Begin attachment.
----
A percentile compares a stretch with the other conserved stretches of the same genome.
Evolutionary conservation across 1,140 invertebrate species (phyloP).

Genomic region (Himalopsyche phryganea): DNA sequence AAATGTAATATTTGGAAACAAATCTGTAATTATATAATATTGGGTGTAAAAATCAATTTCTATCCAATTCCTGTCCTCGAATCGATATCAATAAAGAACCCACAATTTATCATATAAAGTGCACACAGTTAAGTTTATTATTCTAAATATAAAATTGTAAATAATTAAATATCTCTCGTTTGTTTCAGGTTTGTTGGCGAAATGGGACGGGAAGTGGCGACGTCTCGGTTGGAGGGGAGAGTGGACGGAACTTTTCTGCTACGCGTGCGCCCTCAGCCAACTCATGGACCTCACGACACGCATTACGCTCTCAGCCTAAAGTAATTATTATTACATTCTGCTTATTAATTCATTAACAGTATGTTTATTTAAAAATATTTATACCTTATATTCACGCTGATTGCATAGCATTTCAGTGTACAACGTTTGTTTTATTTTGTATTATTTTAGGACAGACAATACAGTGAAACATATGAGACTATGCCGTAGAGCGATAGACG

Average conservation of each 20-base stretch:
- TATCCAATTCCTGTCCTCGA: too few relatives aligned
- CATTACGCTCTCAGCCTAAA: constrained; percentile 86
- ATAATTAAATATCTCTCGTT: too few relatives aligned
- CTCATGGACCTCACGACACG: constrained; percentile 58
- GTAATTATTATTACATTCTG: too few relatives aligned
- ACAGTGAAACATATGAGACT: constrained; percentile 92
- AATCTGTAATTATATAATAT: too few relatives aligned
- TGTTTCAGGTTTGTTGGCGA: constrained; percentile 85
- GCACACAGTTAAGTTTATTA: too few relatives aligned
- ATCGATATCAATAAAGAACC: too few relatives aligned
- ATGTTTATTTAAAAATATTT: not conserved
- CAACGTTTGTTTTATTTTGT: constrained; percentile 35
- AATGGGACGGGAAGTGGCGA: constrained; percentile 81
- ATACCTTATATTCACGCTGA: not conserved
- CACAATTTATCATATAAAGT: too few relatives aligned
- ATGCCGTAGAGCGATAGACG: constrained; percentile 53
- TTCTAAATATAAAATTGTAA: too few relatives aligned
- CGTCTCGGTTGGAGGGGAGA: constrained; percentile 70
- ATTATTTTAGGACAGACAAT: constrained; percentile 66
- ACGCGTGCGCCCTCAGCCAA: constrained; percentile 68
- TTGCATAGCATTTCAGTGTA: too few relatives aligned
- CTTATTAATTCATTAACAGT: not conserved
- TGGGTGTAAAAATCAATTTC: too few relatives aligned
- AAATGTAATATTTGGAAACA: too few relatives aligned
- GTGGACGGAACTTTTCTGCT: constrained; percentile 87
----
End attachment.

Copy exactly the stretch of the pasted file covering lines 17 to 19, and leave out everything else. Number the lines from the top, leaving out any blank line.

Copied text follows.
- AATGGGACGGGAAGTGGCGA: constrained; percentile 81
- ATACCTTATATTCACGCTGA: not conserved
- CACAATTTATCATATAAAGT: too few relatives aligned